Year after year, the daily scene at Third and State Street in Harrisburg repeats with few interruptions. On any day the legislature is in session, lobbyists huddle around the State Capitol Rotunda’s thick marble pillars, staffers fast walk to committee meetings and the legislators themselves, eyes down or ear to the phone, sprint to the House or Senate floor.
In 2014, the cigarettes, spittoons and shoeshine stands of yesteryear are largely gone, but the trademark drub of state government continues. Change comes slow to Harrisburg.
For citizens, the pace of business can be dizzyingly intimidating and frustrating. For the organization representing nurses and their patients, the environment can feel fully disconnected from real life realities – where each of us lives and works.
The Pennsylvania State Nurses Association’s (PSNA) commitment to educate lawmakers and hold them accountable is the substance of what we do. With rapid changes coming to healthcare, this mission is increasingly critical.
GRADING THE LEGISLATURE
On March 31, some 150 uniformed nursing professionals interrupted the State Capitol’s rinse-and-repeat cycle with a headline-grabbing Townhall Meeting in the Rotunda. Standing before a battery of news cameras, curious lawmakers, and rows of students and nursing veterans in white coats, PSNA transformed the space into a conversation about issues that matter to patients and their families. The visual was powerful, the effect profound.
This year, PSNA awarded two friends of nursing with our coveted “Standing with Nurses Award” – an embroidered white lab coat stitched with the recipient’s name and the official PSNA logo. Senate Pro Tem Joe Scarnati (R-25) and Representative Steve Barrar (R-160) accepted the annual honor with praise for PSNA and its membership. The event was a triumph rivaled by few professional organizations in Pennsylvania.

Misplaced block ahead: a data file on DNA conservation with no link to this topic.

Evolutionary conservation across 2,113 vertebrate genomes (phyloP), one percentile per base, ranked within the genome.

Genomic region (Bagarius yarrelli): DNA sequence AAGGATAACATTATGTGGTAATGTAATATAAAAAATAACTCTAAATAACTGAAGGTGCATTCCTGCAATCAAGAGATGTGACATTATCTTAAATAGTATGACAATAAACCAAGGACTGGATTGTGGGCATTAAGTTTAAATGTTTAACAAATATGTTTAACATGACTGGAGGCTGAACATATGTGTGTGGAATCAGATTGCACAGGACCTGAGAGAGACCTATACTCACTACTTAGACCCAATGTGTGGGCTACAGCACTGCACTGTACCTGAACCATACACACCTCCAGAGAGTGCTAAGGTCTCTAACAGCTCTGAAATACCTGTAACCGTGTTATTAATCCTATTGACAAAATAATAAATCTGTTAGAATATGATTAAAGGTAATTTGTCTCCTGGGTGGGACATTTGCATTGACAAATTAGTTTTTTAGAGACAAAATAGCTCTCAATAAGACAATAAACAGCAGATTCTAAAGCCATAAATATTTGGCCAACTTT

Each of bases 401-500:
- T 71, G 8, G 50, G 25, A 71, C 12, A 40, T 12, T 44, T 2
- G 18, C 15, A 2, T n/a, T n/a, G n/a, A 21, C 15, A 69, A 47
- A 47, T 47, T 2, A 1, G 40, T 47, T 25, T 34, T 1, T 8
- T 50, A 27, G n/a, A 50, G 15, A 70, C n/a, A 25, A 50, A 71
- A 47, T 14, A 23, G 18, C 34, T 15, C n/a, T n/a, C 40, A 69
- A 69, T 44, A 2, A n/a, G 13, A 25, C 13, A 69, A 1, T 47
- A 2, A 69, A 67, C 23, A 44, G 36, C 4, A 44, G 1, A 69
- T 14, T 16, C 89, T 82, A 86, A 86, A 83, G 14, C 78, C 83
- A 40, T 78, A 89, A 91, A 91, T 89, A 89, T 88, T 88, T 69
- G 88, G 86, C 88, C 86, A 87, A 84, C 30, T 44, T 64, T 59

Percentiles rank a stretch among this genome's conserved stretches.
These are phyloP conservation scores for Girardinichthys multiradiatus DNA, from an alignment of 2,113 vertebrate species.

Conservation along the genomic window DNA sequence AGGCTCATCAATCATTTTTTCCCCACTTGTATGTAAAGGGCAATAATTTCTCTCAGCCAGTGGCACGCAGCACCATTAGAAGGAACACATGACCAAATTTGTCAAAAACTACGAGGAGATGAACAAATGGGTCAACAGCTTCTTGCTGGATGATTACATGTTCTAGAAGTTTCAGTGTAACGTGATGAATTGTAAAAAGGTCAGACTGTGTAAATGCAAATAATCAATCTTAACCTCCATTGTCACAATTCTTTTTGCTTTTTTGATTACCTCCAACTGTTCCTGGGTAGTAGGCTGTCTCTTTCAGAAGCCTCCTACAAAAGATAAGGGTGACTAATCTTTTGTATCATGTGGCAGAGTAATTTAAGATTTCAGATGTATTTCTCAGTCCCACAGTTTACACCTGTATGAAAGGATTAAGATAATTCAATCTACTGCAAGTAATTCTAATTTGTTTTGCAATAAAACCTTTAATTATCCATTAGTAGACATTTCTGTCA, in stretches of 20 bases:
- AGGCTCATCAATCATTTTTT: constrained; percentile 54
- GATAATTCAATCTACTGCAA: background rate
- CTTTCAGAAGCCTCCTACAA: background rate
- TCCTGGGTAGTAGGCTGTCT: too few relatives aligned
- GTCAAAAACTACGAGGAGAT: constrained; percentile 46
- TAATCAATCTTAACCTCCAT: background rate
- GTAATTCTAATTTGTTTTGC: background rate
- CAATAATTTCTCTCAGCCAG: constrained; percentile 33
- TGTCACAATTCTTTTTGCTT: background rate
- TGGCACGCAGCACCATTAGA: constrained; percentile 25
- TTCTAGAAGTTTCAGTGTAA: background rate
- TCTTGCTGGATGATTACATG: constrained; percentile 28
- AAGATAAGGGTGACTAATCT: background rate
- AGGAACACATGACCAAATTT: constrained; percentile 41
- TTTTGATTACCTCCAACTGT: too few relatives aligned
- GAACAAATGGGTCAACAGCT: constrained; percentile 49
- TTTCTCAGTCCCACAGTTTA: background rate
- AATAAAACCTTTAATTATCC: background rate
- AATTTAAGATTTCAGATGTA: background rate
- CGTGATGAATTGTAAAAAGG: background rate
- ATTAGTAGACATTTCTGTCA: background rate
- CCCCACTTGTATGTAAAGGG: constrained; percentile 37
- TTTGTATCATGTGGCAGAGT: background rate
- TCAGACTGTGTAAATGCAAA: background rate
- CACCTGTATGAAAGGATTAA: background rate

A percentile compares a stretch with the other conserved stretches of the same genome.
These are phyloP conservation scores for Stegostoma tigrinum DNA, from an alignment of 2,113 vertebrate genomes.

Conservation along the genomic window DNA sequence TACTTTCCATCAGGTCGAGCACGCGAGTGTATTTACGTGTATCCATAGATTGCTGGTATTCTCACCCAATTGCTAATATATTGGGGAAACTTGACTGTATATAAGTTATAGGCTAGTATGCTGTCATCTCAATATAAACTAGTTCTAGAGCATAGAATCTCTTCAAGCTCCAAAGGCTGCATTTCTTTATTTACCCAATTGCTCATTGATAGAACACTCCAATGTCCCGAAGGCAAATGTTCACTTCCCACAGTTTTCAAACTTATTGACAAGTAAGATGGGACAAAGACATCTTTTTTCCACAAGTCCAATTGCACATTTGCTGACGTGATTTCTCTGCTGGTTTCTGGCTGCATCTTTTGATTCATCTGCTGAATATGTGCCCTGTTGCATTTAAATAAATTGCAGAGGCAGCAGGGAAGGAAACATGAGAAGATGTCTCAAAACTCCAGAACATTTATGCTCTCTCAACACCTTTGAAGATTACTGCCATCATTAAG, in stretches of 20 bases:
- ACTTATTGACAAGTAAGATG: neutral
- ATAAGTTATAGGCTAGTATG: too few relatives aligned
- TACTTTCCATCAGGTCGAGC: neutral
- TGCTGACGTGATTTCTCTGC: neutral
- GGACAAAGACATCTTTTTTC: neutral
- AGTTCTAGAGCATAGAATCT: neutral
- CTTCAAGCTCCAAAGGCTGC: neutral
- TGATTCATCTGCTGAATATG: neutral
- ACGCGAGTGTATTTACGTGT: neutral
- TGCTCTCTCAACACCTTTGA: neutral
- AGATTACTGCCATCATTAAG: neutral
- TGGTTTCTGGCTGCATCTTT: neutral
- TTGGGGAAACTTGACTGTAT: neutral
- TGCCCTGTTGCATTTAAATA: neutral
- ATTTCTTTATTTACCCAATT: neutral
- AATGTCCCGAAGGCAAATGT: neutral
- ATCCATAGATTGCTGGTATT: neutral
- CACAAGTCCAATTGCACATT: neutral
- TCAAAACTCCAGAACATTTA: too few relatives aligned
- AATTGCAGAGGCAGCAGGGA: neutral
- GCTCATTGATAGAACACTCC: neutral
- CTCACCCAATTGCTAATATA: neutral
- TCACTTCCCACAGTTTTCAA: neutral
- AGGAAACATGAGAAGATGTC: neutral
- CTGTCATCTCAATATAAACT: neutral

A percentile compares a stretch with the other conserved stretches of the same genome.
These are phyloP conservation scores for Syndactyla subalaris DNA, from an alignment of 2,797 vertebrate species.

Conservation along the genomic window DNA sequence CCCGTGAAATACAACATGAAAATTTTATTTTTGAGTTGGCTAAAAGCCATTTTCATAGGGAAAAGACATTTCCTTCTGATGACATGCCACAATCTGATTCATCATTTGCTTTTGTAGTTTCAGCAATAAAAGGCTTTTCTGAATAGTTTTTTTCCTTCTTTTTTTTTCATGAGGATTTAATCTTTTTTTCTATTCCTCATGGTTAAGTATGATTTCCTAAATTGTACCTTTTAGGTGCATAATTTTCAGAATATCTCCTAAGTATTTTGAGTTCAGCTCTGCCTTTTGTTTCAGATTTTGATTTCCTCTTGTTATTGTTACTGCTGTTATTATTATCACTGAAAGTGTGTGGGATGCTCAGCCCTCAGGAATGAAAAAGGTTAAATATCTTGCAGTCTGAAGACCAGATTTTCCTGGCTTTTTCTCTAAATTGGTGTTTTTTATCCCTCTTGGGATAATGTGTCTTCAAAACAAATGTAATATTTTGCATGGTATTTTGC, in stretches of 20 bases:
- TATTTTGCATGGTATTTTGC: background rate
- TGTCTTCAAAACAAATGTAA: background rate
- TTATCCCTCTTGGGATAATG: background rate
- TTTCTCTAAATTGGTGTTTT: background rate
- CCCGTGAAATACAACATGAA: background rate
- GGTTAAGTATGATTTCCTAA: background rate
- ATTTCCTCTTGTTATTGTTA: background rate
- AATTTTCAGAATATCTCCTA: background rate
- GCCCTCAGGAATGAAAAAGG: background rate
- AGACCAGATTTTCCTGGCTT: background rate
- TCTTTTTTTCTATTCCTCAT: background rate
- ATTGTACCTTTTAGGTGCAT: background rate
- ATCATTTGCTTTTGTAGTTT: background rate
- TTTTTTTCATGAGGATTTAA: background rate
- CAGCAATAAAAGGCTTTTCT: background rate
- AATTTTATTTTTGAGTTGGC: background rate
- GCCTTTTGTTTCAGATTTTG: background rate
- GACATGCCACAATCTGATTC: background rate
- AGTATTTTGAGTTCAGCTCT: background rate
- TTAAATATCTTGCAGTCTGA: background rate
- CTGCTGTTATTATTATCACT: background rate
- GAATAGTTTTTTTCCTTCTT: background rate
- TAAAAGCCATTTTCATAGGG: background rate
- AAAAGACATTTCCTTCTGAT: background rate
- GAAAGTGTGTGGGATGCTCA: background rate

While this year’s legislative grades didn’t fall below a “B,” the message was clear – there’s plenty of room to improve. From passing an essential Safe Staffing law to securing our profession’s voice in the coming state and national changes to healthcare, PSNA has been the nurse’s champion. There’s no stronger voice in Harrisburg.
In large part due to the strength of our membership numbers and the accessibility of our full-time, on-duty government relations team, our combined voice is being heard – firmly, loudly and consistently. Because of PSNA, the nursing profession has become a sought after, top-tier, advocacy organization in the State Capitol.
VOLUNTARY MEMBERSHIP? YES, THAT’S A PSNA DIFFERENCE
There’s one, major difference in the way PSNA does business on behalf of nursing professionals, patients and their families. It’s a significant distinction.
PSNA is a made up of men and women who chose to join our ranks. Membership in PSNA is completely voluntary. No required membership as a condition of employment, no dues used to fund political causes or candidates, and no automatic deduction of renewal dues. PSNA members make the decision when they want to join or leave. It’s that simple.
And unlike organizations whose primary focus is on electing or defeating political candidates, a PSNA membership connects nurses and nursing students to a wide menu of enriching professional development tools, ongoing educational opportunities and dozens of new ways to connect with peers.
Our advocacy is tough and strategic but never political. It’s an important value of PSNA.
Fifty years from now, lobbyists will still huddle, staffers will still run at the beck and call of their bosses, and politicians will still move through the Capitol with some form of technological distraction. After helping to lead over a century of meaningful change, it’s a safe bet that PSNA will still be on site to break the routine, interrupting on behalf of people who matter.
Be part of our work. Join us at www.TheyCanHearUsNow.org to begin your path to membership.
Receive 10% of ANA/PSNA membership Nurses Week through June. E-mail firstname.lastname@example.org for details.
Betsy M. Snook isCEO of the Pennsylvania State Nurses Association.